Waterford’s RSC which has won the Pitch of the Year in the League of Ireland for the second time in five years. Photo: Joe Evans.
After an excellent season on the field of play with the winning of the SSE Airtricity League First Division title and also the Mark Farren Under 17 Cup Final, it was also good news off the field last weekend after the FAI confirmed that the RSC has won the 2017 Pitch of the Year award.
It’s the second time that the home of Waterford FC has won the award as the venue was named the winner of the 2013 accolade. With brilliant work been put in week in week out by the RSC staff, this award is richly deserved after another superb season.
The Pitch of the Year award was created to highlight the hard work of the League of Ireland Clubs and Grounds staff whose dedication and endeavours has often gone unnoticed. It also provides due recognition which will encourage others to work towards improving the standards of their playing surfaces.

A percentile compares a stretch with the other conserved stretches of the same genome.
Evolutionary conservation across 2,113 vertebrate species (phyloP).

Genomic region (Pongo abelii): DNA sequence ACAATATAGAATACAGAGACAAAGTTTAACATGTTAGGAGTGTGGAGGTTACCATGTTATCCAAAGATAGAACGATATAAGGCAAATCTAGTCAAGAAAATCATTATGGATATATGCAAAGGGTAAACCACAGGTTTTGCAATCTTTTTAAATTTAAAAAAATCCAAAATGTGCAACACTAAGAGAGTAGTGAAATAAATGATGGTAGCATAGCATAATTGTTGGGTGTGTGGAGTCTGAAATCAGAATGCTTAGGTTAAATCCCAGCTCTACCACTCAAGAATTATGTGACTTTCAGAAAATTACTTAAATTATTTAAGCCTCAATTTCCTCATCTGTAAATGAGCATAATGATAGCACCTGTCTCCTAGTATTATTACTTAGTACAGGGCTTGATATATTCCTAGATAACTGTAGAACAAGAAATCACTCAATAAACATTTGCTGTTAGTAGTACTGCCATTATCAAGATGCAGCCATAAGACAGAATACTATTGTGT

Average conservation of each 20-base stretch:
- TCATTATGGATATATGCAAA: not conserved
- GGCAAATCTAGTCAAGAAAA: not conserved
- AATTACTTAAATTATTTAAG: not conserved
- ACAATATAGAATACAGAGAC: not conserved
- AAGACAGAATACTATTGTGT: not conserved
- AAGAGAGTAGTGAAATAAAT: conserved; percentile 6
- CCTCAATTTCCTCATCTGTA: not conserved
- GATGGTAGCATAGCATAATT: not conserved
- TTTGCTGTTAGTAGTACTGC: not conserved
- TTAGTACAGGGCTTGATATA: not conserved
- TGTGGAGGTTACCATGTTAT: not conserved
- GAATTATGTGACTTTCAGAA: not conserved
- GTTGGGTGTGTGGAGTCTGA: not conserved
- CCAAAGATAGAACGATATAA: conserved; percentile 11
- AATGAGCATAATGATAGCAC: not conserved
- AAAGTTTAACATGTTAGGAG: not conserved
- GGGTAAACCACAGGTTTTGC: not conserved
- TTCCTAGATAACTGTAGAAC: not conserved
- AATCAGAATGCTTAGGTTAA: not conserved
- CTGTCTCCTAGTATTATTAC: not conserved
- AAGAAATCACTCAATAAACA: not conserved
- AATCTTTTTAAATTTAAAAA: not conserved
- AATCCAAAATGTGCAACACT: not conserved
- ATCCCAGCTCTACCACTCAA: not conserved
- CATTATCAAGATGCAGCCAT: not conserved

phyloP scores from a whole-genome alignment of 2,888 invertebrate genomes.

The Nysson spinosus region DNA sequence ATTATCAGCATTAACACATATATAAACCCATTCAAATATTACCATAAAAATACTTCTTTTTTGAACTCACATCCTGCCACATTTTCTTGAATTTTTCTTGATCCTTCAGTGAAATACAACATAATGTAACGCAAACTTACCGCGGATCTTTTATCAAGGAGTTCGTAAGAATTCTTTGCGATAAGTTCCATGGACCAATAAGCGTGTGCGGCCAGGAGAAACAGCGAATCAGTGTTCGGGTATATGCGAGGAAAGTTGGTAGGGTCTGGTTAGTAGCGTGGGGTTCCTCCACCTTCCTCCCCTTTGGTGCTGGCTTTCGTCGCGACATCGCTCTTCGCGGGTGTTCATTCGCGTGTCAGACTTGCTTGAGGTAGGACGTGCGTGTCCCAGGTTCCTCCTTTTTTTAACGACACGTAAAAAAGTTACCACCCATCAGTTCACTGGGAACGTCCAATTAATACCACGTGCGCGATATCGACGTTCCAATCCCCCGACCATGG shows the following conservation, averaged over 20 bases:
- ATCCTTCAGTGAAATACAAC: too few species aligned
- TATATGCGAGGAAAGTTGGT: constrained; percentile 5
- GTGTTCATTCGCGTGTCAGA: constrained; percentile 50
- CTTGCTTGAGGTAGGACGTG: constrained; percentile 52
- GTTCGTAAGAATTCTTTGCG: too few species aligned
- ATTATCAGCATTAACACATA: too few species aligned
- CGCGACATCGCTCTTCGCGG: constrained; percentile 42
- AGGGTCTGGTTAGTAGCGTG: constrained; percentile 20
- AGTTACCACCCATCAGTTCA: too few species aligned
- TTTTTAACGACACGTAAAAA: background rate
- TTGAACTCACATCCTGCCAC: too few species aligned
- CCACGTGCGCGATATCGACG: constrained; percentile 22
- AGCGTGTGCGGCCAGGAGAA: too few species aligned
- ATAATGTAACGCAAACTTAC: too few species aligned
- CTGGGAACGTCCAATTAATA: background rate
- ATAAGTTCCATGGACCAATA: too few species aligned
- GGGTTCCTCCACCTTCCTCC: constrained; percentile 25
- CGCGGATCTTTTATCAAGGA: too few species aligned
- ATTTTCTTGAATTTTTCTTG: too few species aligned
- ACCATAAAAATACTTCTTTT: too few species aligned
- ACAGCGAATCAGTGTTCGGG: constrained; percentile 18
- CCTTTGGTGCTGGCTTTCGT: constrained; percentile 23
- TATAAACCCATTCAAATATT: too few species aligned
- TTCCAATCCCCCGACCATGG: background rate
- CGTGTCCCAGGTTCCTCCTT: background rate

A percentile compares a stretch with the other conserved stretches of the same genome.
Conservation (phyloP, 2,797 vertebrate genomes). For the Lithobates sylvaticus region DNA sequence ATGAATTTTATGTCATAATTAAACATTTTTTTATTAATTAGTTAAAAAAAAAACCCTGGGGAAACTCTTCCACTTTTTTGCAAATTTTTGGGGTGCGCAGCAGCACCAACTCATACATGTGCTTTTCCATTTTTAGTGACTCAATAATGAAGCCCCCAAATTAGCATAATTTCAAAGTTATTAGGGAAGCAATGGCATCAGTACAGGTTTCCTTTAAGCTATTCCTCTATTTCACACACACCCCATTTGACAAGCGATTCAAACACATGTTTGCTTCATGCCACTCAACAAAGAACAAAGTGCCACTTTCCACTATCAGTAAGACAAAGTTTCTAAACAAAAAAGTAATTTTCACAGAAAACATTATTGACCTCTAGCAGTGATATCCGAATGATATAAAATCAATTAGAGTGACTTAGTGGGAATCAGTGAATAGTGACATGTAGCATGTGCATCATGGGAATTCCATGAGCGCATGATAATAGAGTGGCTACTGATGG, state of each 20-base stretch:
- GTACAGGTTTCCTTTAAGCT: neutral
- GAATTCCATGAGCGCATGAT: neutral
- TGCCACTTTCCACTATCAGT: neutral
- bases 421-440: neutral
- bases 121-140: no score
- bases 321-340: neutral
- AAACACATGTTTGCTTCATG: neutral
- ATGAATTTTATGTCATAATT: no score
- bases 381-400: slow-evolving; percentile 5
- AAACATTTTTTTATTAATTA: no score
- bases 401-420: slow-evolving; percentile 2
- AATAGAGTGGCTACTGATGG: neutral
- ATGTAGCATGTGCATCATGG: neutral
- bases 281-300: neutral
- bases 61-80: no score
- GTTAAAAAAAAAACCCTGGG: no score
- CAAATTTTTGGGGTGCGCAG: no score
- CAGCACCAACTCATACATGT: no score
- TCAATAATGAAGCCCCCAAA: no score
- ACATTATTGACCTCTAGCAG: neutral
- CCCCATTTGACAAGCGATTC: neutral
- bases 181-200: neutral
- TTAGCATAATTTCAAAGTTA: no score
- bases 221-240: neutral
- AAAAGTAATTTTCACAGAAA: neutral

It comes as no real surprise that the RSC won the award again this year as the pitch has earned the reputation in recent years to being one of the best playing surfaces in the country and was reward with the hosting of the recent UEFA Under 19 Championships that saw the Republic of Ireland claim top spot in qualification.
There’s no doubting that the work carried out by Darren Sealy, Keith Fitzgerald and the rest of the team at the RSC over the last few years has been extraordinary to say the very least not only with the main playing surface but also the back pitches especially when you consider the amount of recent bad weather.
With the RSC set to undergo another facelift with the building of a state of the art facility and dressing rooms to cater those teams using the back pitches at the venue, the news that they have won the Pitch of the Year award again this year will come as a major boost.
Well done to Darren, Keith and all the lads that contributed this fantastic achievement and it’s great to see that Waterford football is doing so well on and off the field after been down in the doldrums in recent years. Long may it continue.